This column was to have been a review of a concert presented by a fledgling chamber ensemble and a talented local soprano at St. John's on Sunday afternoon.
I never got there. I confess. On a breezy Father's Day in downtown Annapolis, I played hooky from the arts beat. With wife, children and friends on hand to tramp the streets with me on a cool June day, the temptation was too great.
While browsing the book and antique shops of Maryland Avenue, checking out the heap-big moving sale at Be-Beep Toys and people-watching at City Dock, it occurred to me that downtown Annapolis has been extremely conducive to enlightened fatherhood over my years here and that, on Father's Day, the hometown deserves a salute.
The talented career woman whom I married often works on the weekend mornings and, since she frequently works out of our home, that translates into an affectionate "scram" to me and our two kids.
And vamoose we do, often straight into Annapolis, where this dad's time with the children becomes a real treat.
The tour begins at the Green Street playground, a fine place for kids to start working off some of that Saturday or Sunday morning moxie. There's plenty of climbing, swinging and sliding to be done by all, but my two put their personal imprimatur on this kiddie spot years ago.
Benjamin, the 5-year-old, crawls into a wooden tube that becomes his magazine store. He calls me over, tells me what magazines he sells (they're so weird) and, as I select them, he tells me he's all out of them. When I get indignant, his cackles can be heard at the brunch over at Juan Alfredo's.
Joann, 7, used to climb the curved slide and, as I began lecturing her pompously about the meaning of existence, she'd gleefully slide down and around, leaving me talking to myself.
Well, who can suffer this abuse for long? It is time to begin the day's trek with a jaunt over to the Be-Beep Toy Store.
Be-Beep is a pleasant, higgledy-piggledy place that's one of the nicest upscale kiddie emporiums I've ever encountered. Manager Barbara Smith creates an environment that is inviting, informative and decidedly non-hostile to those who browse rather than buy in bulk. There are trains, tops, dolls and swords everywhere and the sterility of the mall stores is nowhere to be found.
Old-time Annapolitans frequently decry the demise of the "mom and pop" establishments as the national chains have proliferated on pricey Main Street, but the Nature Company will get no argument from me.
What a great place this is to hang out with kids. There are nature videos, posters, telescopes, globes, stones, gems, gizmos, gadg
ets, T-shirts, key chains that sound like crickets, key chains that sound like birds, key chains that sound like frogs and even a running fountain to keep us amused. There are always interesting things to look at and "noodge" Daddy into buying for you. Chain store or not, it's an indispensable stop on the tour.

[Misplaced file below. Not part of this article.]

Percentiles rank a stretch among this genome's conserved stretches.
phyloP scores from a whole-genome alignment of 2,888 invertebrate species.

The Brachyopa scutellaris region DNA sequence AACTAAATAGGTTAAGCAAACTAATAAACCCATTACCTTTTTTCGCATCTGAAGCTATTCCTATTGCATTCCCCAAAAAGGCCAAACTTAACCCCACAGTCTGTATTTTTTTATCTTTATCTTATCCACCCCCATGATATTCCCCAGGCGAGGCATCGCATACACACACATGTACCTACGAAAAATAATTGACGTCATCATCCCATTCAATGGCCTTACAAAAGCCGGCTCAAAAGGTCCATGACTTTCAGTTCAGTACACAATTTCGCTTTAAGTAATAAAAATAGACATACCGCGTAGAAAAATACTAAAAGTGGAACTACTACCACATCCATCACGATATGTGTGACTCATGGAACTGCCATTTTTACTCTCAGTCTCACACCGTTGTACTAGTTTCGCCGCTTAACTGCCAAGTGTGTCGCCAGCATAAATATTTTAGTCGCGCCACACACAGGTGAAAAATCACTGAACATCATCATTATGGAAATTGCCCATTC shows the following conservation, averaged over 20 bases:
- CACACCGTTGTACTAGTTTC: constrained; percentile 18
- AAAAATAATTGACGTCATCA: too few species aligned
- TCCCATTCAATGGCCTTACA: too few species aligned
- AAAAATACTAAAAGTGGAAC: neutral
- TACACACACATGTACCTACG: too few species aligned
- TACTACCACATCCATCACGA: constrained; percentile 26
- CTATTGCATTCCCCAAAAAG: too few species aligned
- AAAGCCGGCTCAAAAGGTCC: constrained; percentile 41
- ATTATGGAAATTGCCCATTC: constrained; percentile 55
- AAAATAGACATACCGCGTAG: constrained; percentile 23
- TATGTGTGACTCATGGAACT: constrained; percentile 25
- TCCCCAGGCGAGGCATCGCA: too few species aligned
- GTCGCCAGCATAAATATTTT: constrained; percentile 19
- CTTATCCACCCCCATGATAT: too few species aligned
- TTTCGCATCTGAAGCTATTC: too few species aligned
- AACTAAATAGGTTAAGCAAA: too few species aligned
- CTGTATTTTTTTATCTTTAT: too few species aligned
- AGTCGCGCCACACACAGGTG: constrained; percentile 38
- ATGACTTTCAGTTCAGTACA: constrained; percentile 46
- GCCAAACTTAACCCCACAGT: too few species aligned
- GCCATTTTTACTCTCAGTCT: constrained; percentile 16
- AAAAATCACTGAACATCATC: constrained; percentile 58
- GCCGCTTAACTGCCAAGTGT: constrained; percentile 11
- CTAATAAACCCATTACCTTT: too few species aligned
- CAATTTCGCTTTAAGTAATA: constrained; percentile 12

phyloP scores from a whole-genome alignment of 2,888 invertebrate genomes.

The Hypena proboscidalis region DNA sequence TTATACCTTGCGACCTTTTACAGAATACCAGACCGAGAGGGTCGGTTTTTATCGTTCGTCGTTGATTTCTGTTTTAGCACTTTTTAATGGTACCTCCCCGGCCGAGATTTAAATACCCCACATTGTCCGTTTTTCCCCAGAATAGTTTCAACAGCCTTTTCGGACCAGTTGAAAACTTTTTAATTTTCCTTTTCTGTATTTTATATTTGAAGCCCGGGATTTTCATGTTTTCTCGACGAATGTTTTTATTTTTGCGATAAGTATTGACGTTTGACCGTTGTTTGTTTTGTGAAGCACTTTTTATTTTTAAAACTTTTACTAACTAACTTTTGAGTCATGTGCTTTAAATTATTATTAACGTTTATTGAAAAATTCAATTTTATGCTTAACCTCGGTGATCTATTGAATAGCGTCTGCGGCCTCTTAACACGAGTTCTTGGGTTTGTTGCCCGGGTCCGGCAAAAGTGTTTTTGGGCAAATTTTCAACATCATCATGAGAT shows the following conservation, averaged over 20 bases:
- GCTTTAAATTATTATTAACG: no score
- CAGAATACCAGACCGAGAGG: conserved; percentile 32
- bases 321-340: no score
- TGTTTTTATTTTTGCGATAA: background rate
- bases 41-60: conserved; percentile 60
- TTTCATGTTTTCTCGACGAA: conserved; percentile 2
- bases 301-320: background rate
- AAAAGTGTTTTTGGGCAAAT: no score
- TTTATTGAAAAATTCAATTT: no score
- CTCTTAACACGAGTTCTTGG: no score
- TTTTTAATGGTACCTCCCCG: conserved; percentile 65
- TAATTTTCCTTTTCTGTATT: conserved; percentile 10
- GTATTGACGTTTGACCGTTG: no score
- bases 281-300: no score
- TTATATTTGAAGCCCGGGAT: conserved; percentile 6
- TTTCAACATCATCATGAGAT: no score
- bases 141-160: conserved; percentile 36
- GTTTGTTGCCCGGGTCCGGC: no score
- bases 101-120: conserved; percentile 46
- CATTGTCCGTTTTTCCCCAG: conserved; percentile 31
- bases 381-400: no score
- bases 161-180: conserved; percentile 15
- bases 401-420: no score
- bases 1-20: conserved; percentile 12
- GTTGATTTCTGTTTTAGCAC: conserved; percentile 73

There are others.
David Grobani, proprietor of the funky Briarwood Book and Card Shop on Maryland Avenue has a wonderfully mellow dog named Annie who occasionally spends her days snoozing in the store. As I bargain hunt and kibitz with David, the kids pet and talk to the dog.
The personal touch continues come lunchtime. Chick and Ruth's not only serves up hot dogs and grilled-cheese sandwiches for hungry kids (and corned beef for hungry dads) but chances are that proprietor and sometime magician Ted Levitt will stop by, say hello, and pull a handkerchief out of his finger as you munch.
Back down the street, you can not only buy fudge for dessert at Lennon's Fudge, but you can watch it being slopped on that marble tabletop, and shoveled and cooled before your eyes as the candy maven on duty explains the whole process.
To walk it all off, there is the stroll to the ducks at the dock, some boat-watching (Benjamin used to go "gaga" for the fireboat) and a stop at Crown Books. OK, it's soulless as bookstores go, but it sports the panoply of Berenstein Bears books, so don't knock it!
These days, the walk back to the car includes a stroll through Heaven on Earth, a store where kids of all ages can play with the fascinating Rain Sticks handcrafted by Annapolis' own Dusty Moore, as well as many other wonderful objects.
Well, we've reached the car. But with Annapolis, I tell you, it's a playground out there; a playground responsible for many hours of happy fathering for which I am grateful in the afterglow of Father's Day '92.
I am also thrilled to report that on Saturday morning my only sibling -- my sister Francey -- gave birth to a daughter who has all of us very excited. When little Jordan Fay visits us in the years to come, I bet Annapolis proves itself as amenable to "unclehood" as it's been to fatherhood.
Phil Greenfield teaches at Annapolis High School and, when he isn't playing hooky, reviews theater and classical music for the Anne Arundel County Sun.